# EOF within quoted string

So I was trying to parse this gff file from MGI, with mouse gene annotations. And, well, I’m an idiot. But in a way that is potentially instructive.

The documentation for the file is a docx file (not really a recommended format for such metadata), but it seems rather simple, really: tab delimited, with 9 columns, the ninth column being a bunch of pasted attributes that needs to be further parsed, but we’ll skip over that detail.

I’d want to use fread() from the data.table package, but it turns out that the file has a bunch of lines with “###” interspersed within the data, and I couldn’t see a way to skip over those in fread(), so I fell back to the usual base R function, read.table().

Let’s first download and unzip the file.

# download the file
file <- "MGI.20170803.gff3.gz"
url <- paste0(site, "/", file)

# unzip to a temporary file
file <- sub(".gz\$", "", file)
tmpfile <- tempfile()
remove_tmpfile <- FALSE
if(!file.exists(file)) { # need to unzip
system(paste0("gunzip -c ", file, ".gz > ", tmpfile))
remove_tmpfile <- TRUE
file <- tmpfile
}

Okay, now to read it into R with read.table().

tab <- read.table(file, sep="\t", header=FALSE, comment.char="#",
na.strings=".", stringsAsFactors=FALSE)

This gives a warning message:

Warning message:
In scan(file = file, what = what, sep = sep, quote = quote, dec = dec,  :
EOF within quoted string

Hmm. What does that mean? Oh, no matter, let’s move on…

Wait, there are no genes on chromosomes 5, 8, 15, 18, Y, or MT. How could that be? Something must be wrong with the file. Let’s look at another file at that site, MGI.20160103.gff3.gz. That one’s missing chromosomes 8 and 13.

So I ask Dan Gatti: “Hey, those files are corrupted. Who should I talk to about them?”

And he’s like, “That’d be a disaster, but they look fine to me [parsed with read.delim()].”

So I tried using read.delim() and sure enough, no warning, genes on all chromosomes, and about twice as many records. Oops.

## read.delim() vs read.table()

So what’s the difference between read.delim() and read.table()? Well, read.delim() calls read.table() with a particular set of default values for the arguments:

> read.delim
function (file, header = TRUE, sep = "\\t", quote = "\\"", dec = ".",
fill = TRUE, comment.char = "", ...)
read.table(file = file, header = header, sep = sep, quote = quote,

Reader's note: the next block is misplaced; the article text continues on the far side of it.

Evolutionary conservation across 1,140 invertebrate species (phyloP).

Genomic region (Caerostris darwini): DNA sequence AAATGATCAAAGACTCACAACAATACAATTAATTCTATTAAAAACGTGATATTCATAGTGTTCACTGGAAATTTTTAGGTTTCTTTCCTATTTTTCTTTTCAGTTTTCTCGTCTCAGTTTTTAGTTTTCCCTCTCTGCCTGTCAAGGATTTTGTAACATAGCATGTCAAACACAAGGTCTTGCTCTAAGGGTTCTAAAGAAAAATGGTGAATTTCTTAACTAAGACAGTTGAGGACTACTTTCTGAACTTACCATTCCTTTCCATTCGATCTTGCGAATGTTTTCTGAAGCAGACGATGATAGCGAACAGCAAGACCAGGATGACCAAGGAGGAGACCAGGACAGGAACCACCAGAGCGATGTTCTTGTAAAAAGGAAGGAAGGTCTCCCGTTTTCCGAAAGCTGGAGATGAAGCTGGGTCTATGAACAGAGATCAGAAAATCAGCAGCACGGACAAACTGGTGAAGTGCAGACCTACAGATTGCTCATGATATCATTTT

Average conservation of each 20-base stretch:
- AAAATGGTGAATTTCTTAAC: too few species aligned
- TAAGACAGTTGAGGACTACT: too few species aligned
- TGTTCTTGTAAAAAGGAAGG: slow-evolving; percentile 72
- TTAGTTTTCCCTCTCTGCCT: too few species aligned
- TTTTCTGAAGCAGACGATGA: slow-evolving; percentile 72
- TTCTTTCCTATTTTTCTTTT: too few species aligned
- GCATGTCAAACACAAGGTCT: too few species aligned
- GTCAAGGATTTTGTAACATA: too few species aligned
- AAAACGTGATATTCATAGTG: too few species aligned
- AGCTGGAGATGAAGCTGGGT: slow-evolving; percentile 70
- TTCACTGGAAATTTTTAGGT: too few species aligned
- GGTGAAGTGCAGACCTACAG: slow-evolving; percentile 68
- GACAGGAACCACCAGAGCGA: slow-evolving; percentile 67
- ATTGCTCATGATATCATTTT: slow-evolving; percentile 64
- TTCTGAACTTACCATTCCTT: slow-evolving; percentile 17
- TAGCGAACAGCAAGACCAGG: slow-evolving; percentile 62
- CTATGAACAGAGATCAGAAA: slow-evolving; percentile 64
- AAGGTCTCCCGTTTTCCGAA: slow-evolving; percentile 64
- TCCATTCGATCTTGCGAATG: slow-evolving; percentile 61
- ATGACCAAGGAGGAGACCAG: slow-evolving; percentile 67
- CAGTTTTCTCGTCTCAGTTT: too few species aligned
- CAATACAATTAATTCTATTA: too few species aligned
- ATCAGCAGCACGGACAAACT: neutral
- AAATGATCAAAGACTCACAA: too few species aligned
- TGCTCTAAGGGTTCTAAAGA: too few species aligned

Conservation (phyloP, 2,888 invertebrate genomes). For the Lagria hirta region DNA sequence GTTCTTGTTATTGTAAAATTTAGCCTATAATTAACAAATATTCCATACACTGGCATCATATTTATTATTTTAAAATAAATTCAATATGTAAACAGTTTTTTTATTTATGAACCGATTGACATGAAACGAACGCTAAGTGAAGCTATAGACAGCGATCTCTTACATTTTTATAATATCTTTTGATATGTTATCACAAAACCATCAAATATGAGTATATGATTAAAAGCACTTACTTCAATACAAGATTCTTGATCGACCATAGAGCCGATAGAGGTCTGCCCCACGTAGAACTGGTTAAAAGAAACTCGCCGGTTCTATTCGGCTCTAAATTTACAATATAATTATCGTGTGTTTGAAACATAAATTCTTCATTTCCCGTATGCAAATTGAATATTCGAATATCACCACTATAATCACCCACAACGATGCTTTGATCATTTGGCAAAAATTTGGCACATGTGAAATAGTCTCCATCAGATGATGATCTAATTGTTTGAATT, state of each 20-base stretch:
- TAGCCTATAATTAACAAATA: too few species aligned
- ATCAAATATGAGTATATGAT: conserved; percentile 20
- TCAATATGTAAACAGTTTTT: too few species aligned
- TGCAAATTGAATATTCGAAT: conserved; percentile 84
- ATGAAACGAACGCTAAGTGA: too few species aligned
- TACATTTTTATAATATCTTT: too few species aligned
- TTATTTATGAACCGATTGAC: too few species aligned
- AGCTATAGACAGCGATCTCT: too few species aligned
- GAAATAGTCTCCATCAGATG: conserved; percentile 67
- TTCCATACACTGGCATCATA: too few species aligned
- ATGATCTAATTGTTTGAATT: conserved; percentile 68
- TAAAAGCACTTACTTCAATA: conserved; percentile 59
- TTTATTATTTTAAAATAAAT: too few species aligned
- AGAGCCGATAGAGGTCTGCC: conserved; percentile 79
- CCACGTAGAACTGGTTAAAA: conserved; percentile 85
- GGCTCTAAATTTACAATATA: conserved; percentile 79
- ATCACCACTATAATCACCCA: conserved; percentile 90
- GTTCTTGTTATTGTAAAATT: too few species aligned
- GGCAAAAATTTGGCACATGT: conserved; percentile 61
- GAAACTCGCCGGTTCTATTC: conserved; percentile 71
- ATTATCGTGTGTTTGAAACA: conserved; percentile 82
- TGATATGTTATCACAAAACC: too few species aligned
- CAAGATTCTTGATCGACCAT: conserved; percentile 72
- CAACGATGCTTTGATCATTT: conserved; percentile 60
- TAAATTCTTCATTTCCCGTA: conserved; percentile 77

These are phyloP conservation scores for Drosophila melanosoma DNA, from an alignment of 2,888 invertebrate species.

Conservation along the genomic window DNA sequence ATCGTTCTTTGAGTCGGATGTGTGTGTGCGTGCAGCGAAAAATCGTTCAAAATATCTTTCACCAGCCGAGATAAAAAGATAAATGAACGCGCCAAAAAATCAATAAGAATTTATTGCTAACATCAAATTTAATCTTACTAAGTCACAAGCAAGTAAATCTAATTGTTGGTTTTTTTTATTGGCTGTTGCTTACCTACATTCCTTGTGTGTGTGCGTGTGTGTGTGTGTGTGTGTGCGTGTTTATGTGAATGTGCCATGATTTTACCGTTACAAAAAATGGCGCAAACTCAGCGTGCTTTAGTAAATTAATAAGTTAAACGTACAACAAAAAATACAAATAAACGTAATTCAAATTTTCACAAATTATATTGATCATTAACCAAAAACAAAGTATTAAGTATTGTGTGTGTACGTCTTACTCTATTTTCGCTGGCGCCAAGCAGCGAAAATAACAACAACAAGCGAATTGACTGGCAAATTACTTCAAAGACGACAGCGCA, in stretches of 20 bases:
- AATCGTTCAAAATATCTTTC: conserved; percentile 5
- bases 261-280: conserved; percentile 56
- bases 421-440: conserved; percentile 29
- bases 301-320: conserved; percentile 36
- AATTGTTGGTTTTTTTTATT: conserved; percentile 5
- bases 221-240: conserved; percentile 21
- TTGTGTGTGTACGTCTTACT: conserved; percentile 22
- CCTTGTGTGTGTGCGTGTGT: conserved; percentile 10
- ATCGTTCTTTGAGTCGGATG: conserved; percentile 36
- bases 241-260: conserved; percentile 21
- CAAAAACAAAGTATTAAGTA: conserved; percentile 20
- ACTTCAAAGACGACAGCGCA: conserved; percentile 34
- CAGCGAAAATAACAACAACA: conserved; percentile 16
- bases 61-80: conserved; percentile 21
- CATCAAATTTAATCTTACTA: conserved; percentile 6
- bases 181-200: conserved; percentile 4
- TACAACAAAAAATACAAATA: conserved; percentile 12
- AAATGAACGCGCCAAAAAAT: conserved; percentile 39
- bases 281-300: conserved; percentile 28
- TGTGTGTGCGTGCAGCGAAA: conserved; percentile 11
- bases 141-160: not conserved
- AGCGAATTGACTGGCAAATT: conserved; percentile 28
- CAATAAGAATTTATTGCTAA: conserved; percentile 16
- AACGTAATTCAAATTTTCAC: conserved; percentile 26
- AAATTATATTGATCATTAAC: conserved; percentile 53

dec = dec, fill = fill, comment.char = comment.char, ...)

The key argument here is quote, in that read.table() uses quote="'\"" (that is, looking for either single- or double-quotes) while read.delim() uses quote="\"" (just looking for double-quotes).

There are no double-quotes in the file, but that ninth column includes some single-quotes, and so my use of read.table() was mucking everything up. And presumably there was an odd number of them, so the end-of-file (EOF) character was inside one of those quoted strings.

To read the file properly, I should have used quote="\"". Even better, I could use quote="", and for that matter also fill=FALSE (since every line is supposed to contain all nine columns).

tab <- read.table(file, sep="\t", header=FALSE, comment.char="#",
na.strings=".", stringsAsFactors=FALSE,
quote="", fill=FALSE)

## Lessons

There are several lessons here.

• I shouldn’t have ignored the “EOF within quoted string” warning.

• I should have compared the number of lines I read in with the number of lines in the input file. If I’d done so, I’d have seen that I had just about half as many lines as I should’ve, and so I’d clearly messed something up.

• When I run into a problem like this, it’s more likely that there’s a problem with my code than that there’s a problem with the file.

• With a file of this sort, I should have used quote="" and fill=FALSE in my call to read.table(). I’m not expecting any quoted fields, and I’m expecting that every line will have exactly nine columns.

• It’s good to have a friend like Dan.